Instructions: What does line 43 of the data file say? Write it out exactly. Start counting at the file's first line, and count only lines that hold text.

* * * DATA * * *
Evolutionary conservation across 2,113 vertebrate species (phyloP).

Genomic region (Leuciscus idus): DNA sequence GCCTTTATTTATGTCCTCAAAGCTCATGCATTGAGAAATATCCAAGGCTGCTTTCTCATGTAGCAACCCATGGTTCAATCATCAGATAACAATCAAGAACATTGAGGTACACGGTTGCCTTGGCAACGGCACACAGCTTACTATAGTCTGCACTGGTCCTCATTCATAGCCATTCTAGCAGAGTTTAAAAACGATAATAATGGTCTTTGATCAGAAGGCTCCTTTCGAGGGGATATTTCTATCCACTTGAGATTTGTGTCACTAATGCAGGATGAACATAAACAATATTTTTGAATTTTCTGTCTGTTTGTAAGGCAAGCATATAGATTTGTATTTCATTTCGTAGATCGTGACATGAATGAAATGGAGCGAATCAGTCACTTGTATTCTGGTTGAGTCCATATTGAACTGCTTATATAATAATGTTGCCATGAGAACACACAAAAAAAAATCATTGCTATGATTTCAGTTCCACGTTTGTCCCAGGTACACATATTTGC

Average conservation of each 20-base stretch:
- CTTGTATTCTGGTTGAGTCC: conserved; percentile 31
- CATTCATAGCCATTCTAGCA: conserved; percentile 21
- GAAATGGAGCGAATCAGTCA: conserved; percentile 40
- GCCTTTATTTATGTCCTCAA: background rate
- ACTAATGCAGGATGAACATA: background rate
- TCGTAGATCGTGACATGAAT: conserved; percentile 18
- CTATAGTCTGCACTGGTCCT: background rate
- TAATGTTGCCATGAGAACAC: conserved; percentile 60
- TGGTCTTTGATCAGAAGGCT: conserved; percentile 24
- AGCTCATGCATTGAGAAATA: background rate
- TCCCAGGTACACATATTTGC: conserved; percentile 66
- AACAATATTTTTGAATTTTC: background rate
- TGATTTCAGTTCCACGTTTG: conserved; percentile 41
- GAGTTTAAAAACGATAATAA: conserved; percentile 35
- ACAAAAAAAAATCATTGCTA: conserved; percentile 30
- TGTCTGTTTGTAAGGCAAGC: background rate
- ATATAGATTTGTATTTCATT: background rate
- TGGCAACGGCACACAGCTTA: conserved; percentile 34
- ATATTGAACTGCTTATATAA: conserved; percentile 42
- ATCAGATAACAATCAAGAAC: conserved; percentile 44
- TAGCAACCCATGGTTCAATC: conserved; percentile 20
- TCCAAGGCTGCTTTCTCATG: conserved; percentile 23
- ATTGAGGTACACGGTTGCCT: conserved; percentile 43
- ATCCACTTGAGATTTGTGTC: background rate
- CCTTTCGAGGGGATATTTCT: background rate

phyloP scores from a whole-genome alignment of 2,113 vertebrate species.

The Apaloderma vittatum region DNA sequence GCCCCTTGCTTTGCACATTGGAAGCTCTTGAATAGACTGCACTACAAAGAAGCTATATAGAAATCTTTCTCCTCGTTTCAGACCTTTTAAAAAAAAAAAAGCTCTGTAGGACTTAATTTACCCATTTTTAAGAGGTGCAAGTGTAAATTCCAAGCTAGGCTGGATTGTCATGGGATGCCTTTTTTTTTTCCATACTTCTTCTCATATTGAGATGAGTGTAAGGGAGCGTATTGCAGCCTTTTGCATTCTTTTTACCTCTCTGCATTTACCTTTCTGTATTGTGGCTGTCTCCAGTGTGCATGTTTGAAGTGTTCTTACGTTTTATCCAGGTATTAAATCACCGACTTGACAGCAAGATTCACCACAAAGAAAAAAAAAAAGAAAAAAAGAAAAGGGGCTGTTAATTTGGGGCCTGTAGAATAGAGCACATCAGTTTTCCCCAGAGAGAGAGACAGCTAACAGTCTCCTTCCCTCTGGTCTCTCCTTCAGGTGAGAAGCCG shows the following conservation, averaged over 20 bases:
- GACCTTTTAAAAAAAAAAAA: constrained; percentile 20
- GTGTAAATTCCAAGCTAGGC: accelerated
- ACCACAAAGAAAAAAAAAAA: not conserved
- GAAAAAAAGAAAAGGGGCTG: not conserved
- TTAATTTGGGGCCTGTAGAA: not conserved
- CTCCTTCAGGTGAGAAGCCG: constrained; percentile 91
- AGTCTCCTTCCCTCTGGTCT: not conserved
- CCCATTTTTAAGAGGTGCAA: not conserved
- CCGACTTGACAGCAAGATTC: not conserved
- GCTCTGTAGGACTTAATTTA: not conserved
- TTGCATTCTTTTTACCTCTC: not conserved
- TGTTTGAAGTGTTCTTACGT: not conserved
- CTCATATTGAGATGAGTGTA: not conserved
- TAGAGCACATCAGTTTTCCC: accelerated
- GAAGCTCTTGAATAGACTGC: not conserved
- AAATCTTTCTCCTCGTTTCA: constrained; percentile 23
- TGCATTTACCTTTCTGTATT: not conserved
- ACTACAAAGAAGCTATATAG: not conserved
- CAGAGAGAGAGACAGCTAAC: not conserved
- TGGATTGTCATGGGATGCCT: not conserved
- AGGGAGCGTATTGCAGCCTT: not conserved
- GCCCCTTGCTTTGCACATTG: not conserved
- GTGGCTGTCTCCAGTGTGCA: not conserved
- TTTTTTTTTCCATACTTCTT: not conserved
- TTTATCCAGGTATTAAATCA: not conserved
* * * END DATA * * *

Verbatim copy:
- CTCATATTGAGATGAGTGTA: not conserved